The life-cycle defined by ITIL has, at its core, the volume known as Service Strategy.
In this post, we’ll be focusing in the principles behind Service Strategy, as cover in the respective ITIL volume.
“People do not want quarter-inch drills. They want quarter-inch holes.”
Professor Emeritus Theodore Levitt, Harvard Business School
Mind the gap
What a customer values in a service, usually is not exactly the same as what the IT organization thinks it’s providing.
This gap can be explained in many different ways, but it is important to keep in mind that a customer doesn’t buy features of a service, but fulfilment of needs.
Finding out the true economic value of a service has different degrees of difficulty, depending on the specifics of the situation, but even when it’s hard, you have to focus on the expected business outcome (and by expected, I mean, by the customer).
You need to look at your service not from the technical details of what it is, but instead, from the look of the needs it intends to serve. Ask yourself:
- What is our business ?
- Who is our customer ?
- What does the customer value ?
- Who depends on our services ?
- How do they use our services ?
- Why are they valuable to them ?
With a marketing mindset you need to identify the components of the value that your service has, from a customer standpoint. This value is composes basically of:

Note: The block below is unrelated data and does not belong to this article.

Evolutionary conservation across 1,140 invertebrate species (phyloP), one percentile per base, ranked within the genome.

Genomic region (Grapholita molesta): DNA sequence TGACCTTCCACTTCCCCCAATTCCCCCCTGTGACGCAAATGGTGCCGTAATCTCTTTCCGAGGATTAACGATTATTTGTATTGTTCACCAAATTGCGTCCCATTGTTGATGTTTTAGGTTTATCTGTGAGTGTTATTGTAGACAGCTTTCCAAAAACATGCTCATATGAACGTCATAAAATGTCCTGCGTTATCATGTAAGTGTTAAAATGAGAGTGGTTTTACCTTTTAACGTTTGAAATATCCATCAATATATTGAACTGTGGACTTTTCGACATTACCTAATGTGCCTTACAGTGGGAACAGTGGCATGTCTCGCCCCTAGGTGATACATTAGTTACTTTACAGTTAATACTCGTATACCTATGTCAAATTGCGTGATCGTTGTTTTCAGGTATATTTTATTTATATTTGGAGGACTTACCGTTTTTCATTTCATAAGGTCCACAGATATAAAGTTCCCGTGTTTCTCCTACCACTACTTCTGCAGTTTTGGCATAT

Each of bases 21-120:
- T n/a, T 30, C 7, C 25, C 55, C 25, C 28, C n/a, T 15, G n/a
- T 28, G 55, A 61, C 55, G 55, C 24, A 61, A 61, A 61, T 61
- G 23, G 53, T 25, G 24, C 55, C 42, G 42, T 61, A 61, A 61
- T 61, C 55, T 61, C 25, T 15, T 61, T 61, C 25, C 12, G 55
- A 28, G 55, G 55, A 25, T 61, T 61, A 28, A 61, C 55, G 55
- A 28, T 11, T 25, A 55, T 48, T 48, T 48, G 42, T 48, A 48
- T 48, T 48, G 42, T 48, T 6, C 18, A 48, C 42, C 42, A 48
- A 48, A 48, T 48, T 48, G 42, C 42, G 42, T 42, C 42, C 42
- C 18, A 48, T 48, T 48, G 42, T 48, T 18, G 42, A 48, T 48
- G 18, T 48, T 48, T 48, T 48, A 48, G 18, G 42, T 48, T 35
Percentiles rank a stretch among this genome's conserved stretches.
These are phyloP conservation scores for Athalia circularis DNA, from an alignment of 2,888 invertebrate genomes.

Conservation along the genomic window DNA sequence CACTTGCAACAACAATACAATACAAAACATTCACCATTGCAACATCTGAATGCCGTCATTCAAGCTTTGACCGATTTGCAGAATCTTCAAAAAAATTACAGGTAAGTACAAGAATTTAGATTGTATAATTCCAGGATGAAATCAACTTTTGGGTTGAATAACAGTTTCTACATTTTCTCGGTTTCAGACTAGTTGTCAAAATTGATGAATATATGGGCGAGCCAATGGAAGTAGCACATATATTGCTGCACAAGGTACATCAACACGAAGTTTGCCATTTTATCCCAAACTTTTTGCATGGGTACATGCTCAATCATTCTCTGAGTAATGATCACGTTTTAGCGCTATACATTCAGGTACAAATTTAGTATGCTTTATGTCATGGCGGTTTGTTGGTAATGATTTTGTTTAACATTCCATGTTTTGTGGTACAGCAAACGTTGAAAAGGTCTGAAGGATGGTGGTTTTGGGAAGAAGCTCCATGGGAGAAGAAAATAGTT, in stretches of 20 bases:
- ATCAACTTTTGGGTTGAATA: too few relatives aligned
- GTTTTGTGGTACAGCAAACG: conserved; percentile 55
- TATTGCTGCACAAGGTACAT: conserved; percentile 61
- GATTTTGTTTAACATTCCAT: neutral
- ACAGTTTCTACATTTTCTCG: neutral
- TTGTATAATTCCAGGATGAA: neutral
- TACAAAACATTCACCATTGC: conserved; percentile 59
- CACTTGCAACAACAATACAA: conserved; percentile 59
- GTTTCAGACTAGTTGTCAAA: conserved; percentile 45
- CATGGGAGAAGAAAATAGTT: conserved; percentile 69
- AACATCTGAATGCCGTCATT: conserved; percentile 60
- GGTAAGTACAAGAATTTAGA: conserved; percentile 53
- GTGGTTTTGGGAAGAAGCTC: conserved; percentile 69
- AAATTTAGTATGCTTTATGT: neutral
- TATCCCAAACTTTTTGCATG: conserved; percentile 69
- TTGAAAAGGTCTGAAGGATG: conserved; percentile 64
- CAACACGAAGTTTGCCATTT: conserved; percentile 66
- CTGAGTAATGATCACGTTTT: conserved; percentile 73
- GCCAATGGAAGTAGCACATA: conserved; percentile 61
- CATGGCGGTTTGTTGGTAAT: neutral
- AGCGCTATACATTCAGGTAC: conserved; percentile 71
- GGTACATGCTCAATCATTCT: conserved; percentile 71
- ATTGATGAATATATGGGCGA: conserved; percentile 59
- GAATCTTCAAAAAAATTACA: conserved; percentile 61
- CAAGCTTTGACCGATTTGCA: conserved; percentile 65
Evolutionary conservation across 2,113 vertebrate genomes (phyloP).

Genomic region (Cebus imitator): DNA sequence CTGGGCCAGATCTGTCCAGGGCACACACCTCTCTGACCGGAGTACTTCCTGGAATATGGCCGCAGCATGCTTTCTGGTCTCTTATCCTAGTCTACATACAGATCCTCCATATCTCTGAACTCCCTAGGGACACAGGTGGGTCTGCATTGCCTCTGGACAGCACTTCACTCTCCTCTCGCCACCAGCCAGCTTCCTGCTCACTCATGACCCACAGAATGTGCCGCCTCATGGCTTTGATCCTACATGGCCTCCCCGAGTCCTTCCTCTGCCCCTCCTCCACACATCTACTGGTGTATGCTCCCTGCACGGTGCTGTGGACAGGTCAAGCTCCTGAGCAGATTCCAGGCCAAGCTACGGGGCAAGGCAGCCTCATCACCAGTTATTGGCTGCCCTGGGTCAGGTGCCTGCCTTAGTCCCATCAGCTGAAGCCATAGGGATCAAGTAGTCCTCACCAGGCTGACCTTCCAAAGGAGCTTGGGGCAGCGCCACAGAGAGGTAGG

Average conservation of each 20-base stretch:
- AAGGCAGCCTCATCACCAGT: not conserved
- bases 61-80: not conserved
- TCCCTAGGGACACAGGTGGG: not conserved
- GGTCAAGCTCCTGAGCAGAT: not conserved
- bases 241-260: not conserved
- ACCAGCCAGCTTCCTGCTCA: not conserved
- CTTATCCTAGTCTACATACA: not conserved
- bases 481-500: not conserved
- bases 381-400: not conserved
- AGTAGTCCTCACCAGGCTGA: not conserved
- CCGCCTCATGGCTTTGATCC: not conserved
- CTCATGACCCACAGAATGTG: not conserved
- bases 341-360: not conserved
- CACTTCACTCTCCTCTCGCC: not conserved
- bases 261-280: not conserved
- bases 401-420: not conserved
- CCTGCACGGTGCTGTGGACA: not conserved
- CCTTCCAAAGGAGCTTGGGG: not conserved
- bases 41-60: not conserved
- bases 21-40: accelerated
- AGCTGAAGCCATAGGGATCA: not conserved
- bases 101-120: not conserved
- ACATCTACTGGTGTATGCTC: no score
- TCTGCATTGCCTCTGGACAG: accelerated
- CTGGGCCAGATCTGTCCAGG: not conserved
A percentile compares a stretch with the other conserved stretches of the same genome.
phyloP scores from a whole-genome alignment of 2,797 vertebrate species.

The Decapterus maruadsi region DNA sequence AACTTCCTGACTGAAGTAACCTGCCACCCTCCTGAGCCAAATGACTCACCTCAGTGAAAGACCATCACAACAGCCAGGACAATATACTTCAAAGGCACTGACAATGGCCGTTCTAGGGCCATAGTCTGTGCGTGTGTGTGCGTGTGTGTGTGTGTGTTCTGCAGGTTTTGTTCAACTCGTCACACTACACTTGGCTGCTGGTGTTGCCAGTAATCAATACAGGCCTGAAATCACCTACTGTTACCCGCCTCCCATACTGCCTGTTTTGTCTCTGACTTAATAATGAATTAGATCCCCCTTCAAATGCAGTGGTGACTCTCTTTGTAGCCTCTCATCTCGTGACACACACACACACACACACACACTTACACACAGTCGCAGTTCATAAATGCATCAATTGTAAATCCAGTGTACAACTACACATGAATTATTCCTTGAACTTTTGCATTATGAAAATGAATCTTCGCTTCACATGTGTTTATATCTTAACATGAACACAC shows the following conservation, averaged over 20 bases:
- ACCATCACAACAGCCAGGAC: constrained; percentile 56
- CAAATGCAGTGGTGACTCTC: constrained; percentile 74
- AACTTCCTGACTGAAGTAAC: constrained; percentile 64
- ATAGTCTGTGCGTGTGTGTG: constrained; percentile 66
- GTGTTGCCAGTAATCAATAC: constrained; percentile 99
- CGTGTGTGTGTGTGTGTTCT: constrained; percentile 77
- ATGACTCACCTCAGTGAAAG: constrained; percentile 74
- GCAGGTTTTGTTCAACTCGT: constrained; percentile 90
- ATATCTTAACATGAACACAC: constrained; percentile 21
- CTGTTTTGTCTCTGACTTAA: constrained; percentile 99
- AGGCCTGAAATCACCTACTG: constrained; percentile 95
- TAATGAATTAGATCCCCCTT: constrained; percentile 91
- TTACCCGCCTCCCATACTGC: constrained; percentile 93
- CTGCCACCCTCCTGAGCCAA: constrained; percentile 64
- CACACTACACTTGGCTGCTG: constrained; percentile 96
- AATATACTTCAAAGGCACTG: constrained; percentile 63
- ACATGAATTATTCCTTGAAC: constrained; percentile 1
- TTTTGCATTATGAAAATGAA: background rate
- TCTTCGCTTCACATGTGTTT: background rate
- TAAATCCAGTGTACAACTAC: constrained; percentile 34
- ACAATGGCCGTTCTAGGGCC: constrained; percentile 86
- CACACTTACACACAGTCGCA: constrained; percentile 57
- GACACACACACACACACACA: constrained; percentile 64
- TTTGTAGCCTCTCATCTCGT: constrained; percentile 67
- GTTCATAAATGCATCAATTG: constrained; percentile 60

- Fitness for purpose: that’s a positive effect the service has on the activities, tasks and objects associated with desired outcomes.
- Fitness for use: it’s related to the notion of warranty. It has to do with the availability, reliability and performance of the mentioned positive effect.
Framing the value of services
It is important to describe the value of a service in terms of utility and warranty.
The explanation for utility has to be related to possible gains in the performance of customer assets, which increase the probability to achieve desired outcomes.
The explanation for warranty has to be related to the decrease in possible loses from variations in the performance of the service.
Utility should be communicated in terms of:
- supported outcomes
- ownership cost and risks avoided
Warranty should be communicated in terms of:
Value creation is made up of the conjunction of utility and warranty. Customer value can be raise by increments in the perception of either of these factors. Most likely, only one of them will not be enough.